Truly, I do not know enough about economics to even have an opinion on what we as a nation should be doing about our debt right now.

But in speaking with a gentleman on a fixed income who relies on his monthly check to survive and who was genuinely frightened that his check might not come this month, I was reminded yet again how very much what we say matters to others.

Politicians and others on all sides of the debate have filled the airwaves with threats of government shut-down and of the government running out of money to pay its bills, including the ‘bill’ owed to those who receive monthly government checks under a myriad of programs.

This talk was not even a ripple in my own personal pond as I believed such talk to be hyperbole, an exaggeration to get attention.  But that’s an easy position for me: I do not receive a monthly check controlled by those threatening that the money has run out.

I am reminded of the boy who cried wolf: how will we the people know when there’s a genuine crisis if every political disagreement is couched as one?  And if there was no crisis this time, why would we allow people in genuine need to be so frightened that they must worry where their next meal will come from?

Musn’t we take better care not to become monsters in our effort to win the point?  Shouldn’t we remember that people are actually listening to what we say?  Shouldn’t we do better by them?

Thursday, July 14, 2011

Gasping or Grasping

On the ferry to Liberty Island from Battery Park in New York City, I listened and watched as folks were seeing Lady Liberty come into view, for many, perhaps, for the first time.

A Spanish-speaking woman standing near me gasped when she saw her – “Ohhhhh”, she exclaimed in delight.  Others were similarly moved by the sight.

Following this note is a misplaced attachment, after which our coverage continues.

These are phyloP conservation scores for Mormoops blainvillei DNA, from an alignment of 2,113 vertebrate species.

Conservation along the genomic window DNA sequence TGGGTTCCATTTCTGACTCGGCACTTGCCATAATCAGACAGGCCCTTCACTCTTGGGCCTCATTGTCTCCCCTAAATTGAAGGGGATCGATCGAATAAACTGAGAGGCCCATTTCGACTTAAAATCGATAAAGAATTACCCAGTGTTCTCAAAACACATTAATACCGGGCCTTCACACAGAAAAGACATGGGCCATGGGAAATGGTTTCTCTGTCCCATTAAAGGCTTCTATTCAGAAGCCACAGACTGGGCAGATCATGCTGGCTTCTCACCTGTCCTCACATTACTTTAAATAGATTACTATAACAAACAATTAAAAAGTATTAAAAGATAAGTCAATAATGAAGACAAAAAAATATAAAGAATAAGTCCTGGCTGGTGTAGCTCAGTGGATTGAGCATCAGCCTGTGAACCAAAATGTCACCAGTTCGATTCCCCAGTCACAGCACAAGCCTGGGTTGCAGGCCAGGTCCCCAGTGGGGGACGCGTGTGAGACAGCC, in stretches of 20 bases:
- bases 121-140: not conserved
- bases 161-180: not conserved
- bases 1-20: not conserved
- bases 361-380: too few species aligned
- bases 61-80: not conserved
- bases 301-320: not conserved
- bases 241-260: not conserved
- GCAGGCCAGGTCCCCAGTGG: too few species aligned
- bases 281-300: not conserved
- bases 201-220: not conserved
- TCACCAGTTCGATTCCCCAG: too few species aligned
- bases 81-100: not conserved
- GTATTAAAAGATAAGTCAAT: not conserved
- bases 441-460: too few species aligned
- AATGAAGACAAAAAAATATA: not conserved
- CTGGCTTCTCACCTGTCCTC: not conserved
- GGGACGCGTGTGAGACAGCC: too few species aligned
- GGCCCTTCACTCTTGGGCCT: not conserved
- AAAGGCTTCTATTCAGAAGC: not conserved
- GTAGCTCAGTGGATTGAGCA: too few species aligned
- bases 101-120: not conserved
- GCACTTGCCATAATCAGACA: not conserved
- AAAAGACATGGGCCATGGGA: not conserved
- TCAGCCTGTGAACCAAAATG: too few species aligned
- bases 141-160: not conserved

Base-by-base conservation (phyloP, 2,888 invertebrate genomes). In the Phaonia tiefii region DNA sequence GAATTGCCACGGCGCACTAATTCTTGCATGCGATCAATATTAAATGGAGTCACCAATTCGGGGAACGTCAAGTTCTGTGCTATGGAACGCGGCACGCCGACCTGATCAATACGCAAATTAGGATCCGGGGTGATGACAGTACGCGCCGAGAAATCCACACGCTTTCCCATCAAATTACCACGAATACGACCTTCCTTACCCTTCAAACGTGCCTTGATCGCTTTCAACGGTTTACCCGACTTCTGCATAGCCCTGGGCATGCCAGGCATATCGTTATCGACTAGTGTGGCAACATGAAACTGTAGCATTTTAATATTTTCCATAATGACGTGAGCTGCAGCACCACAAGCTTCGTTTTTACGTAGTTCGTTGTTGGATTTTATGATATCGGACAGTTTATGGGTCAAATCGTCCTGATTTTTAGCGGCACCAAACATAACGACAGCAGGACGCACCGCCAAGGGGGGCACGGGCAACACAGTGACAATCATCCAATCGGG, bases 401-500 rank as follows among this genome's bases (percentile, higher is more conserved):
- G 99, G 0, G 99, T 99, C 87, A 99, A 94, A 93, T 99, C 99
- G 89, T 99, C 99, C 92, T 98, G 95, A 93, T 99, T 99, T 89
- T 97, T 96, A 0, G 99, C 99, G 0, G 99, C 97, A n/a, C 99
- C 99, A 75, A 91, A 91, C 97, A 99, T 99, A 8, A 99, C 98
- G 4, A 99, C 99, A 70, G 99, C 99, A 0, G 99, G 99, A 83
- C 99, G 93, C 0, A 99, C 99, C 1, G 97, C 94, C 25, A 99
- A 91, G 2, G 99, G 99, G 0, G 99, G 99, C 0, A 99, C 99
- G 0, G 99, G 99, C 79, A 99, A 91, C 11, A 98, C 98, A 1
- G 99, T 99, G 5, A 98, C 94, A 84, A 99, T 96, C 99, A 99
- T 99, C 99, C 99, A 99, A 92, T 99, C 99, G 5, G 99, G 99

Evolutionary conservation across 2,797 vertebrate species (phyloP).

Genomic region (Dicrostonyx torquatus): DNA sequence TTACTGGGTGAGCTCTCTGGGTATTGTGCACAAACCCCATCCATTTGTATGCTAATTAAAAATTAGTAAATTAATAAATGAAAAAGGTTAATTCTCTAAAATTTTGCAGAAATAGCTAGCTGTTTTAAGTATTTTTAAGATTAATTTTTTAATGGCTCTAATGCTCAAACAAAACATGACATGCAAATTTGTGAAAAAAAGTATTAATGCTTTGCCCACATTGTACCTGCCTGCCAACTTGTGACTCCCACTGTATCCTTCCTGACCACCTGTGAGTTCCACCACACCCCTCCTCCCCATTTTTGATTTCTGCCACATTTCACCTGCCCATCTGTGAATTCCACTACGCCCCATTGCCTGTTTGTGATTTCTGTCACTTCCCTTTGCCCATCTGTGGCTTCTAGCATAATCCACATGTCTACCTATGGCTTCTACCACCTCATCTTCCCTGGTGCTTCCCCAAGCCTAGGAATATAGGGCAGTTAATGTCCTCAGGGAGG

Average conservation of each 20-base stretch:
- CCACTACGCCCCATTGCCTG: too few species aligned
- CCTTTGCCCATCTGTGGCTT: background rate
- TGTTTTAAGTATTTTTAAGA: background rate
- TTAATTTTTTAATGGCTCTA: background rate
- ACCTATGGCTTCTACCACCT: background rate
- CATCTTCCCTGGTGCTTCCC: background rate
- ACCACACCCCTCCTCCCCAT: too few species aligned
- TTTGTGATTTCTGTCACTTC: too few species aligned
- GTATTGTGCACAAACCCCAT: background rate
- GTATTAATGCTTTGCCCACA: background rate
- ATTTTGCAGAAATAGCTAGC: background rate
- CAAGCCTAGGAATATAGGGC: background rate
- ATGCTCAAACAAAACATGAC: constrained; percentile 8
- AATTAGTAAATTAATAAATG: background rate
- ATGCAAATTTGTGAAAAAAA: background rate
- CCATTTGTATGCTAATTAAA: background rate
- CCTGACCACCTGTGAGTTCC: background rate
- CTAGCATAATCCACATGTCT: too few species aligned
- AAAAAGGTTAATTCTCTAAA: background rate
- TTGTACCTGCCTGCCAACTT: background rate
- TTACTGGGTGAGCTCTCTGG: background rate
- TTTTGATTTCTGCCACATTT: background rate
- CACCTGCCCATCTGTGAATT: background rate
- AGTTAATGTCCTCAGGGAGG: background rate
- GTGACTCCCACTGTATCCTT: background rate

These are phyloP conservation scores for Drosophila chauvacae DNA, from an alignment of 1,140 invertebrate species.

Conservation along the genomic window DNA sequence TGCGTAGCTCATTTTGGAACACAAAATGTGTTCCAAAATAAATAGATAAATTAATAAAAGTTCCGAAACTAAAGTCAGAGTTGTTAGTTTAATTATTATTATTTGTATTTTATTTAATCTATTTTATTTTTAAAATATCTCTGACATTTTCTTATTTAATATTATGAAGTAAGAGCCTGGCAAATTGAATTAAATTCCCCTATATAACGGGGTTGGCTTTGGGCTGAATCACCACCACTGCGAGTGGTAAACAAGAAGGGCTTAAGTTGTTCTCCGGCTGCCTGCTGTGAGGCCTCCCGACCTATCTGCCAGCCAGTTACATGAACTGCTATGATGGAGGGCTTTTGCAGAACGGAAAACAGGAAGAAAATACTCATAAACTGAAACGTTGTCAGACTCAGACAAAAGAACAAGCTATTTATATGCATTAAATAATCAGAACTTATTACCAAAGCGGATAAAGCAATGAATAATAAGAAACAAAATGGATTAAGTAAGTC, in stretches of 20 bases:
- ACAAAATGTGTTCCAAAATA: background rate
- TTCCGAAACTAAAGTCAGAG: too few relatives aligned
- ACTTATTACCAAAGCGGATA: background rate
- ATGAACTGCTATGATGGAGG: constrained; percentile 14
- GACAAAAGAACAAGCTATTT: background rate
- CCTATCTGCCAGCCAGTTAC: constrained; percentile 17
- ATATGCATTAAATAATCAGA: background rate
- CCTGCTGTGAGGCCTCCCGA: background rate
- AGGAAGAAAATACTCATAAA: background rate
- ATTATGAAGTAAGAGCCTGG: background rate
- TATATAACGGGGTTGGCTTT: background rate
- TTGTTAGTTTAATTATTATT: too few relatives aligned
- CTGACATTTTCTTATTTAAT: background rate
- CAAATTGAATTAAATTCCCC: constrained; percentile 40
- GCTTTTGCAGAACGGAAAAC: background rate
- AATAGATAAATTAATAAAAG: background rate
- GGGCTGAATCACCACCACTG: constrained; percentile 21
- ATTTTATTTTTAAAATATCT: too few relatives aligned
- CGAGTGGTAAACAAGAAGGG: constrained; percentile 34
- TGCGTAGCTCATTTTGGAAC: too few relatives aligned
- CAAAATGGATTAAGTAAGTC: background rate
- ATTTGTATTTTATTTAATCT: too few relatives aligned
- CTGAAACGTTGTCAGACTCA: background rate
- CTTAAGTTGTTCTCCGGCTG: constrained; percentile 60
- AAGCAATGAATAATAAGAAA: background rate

The thought, unbidden, in my head in that moment: “It’s their story now.”  Somehow, it seemed fitting that this should be so, that the ones already here move over to make room for the next generations coming to these shores, that they might weave their stories into this tapestry of a nation.

Later, sitting and people watching again, a random snatch of words from the mouth of a born-in-the-USA-beautiful-blonde woman float by me.  All I hear is “our liberty”.

And I think to myself that by its very nature, liberty ‘belongs’ to no one and that as we (whoever the we may be) do not confer it, ‘it’ isn’t ours to take or take back.

I really don’t know what the born-in-the-USA woman was talking about, but random snatches of liberty afloat around me made the air sweeter while the possessive ‘our’ made it heavier.

I wonder what new stories will be written by those coming to these shores, seeking their own destinies.  I’m guessing that in another hundred years, some will still be gasping in wonder as others are grasping in fear.  I hope I’m wrong about the second part.

Saturday, July 9, 2011


I am not a vegetarian, but I did grow up a town girl, so the processes of producing the meat I eat were generally at a far remove from my awareness.  Save for the time I saw my cousin Mike kill his first chicken (which made a lasting impression), I haven’t even been witness to how meat comes to my table.

Of course, I intellectually know about how such things happen.  But I haven’t been mindful of much else, simply because I haven’t had to be.

Thursday, that changed, albeit at a remove.

Throughout the day in the village where I live, I could hear the sound of gunshots.  It’s unusual this time of year, as there is no hunting season just now.  And generally, even in the country where I live, I don’t much hear gunfire.  The sound is a jarring one.

I wondered what it could be, but did nothing to investigate other than to speculate: maybe somebody’s target shooting, I thought.  But they shouldn’t be doing that so close in to ‘town’ (referring to the area where I live with roughly 75 other souls).  Or maybe they’re sighting their guns.

Later, at a church gathering, somebody suggested it was a local family slaughtering their cattle.  They shoot them? I asked.  The one who suggested this alternative looked at me a bit funny, as if to say, How long have you lived here?  Translation: Of course they shoot them; how else did you think farmers slaughter their beef cows?

I never thought about it before.  I know larger farms take their cattle to the slaughterhouse.  I never thought about how smaller farms slaughter on site.  Chickens, at least on my uncle’s farm, got the axe.  I guess I thought, if I ever thought at all, that cows got similar treatment.  But a cow is a very different animal than a chicken and killing a cow has to be much more challenging in all its practicalities.  An animal is hardly likely to stand still while it’s throat is being cut.